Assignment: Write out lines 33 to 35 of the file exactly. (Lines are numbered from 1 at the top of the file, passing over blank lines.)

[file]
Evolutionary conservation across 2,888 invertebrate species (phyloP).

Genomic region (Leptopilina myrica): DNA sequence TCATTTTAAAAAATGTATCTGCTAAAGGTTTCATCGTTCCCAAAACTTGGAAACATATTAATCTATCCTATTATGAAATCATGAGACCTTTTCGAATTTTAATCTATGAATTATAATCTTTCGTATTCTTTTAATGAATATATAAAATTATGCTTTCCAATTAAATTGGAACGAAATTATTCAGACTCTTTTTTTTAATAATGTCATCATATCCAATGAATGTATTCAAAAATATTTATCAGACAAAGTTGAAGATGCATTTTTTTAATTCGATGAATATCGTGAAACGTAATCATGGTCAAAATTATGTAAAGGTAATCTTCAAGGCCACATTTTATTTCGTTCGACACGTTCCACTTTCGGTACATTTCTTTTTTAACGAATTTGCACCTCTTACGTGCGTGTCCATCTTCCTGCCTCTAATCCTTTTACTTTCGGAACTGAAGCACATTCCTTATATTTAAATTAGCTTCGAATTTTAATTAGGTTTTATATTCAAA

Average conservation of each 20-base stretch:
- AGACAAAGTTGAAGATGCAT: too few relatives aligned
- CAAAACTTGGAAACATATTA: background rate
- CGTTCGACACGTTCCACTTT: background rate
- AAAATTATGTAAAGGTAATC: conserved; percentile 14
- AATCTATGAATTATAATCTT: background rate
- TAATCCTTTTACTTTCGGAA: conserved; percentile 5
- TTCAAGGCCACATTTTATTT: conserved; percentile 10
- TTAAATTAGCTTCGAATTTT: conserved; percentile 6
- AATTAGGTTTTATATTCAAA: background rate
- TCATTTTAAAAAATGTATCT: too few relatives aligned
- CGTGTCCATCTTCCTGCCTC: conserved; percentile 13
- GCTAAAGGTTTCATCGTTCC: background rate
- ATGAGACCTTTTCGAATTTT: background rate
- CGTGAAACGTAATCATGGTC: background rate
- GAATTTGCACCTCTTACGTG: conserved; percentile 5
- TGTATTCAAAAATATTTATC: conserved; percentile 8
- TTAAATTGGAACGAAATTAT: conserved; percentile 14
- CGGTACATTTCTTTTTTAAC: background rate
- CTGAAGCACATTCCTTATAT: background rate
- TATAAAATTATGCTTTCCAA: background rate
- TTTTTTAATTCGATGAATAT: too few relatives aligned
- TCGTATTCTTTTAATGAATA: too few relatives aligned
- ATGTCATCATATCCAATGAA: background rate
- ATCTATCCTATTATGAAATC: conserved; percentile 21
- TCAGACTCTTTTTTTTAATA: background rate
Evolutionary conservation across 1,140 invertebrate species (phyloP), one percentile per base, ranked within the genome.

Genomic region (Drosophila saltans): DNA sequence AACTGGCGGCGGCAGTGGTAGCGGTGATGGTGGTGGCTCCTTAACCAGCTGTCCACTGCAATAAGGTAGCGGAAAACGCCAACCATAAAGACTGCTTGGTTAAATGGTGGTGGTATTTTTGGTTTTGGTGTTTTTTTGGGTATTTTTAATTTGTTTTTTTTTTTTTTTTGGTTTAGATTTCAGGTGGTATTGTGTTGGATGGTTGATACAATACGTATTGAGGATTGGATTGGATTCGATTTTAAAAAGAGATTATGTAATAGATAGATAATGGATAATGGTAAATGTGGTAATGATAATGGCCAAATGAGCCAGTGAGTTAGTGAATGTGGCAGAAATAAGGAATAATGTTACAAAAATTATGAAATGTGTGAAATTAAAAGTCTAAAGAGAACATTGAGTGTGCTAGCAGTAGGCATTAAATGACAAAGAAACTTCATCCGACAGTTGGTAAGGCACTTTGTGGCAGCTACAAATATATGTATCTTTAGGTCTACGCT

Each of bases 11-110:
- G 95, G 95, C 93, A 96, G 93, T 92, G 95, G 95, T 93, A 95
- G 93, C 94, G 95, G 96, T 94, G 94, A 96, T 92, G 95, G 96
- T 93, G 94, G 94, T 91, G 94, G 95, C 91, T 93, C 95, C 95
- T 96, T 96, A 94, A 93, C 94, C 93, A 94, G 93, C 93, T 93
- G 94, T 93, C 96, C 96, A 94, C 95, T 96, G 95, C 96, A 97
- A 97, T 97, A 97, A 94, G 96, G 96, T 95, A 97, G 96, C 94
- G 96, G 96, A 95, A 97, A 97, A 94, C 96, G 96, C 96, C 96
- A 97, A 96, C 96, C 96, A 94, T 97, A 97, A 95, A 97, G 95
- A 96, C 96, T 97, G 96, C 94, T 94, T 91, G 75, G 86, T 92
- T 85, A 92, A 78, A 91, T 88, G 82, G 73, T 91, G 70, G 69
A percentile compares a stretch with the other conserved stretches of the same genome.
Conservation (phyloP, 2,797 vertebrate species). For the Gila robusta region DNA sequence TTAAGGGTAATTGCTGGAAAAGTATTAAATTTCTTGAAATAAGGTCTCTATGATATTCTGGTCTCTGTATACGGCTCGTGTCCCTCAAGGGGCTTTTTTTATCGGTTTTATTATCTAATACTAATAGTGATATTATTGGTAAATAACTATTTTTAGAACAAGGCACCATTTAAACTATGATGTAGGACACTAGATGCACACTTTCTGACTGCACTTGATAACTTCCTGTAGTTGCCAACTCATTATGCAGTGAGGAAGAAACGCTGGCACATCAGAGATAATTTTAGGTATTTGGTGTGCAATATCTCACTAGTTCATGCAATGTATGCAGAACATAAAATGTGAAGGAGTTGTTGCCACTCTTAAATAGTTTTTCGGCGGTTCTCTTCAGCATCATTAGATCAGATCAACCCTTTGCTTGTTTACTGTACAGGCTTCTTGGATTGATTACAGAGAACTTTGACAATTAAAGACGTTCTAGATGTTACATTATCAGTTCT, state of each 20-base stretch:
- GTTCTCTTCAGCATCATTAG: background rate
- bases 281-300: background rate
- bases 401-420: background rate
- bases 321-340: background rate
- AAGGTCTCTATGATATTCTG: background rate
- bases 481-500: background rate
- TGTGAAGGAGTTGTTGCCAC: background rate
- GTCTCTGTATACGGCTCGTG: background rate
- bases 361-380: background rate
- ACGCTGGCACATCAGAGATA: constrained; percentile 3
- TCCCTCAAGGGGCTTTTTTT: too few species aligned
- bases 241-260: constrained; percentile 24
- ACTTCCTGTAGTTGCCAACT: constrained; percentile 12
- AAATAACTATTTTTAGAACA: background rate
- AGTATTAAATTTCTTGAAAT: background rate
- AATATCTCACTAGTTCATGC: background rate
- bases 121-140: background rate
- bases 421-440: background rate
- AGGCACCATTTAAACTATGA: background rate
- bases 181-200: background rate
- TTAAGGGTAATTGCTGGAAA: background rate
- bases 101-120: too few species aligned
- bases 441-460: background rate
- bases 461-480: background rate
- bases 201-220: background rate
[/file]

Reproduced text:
- G 93, C 94, G 95, G 96, T 94, G 94, A 96, T 92, G 95, G 96
- T 93, G 94, G 94, T 91, G 94, G 95, C 91, T 93, C 95, C 95
- T 96, T 96, A 94, A 93, C 94, C 93, A 94, G 93, C 93, T 93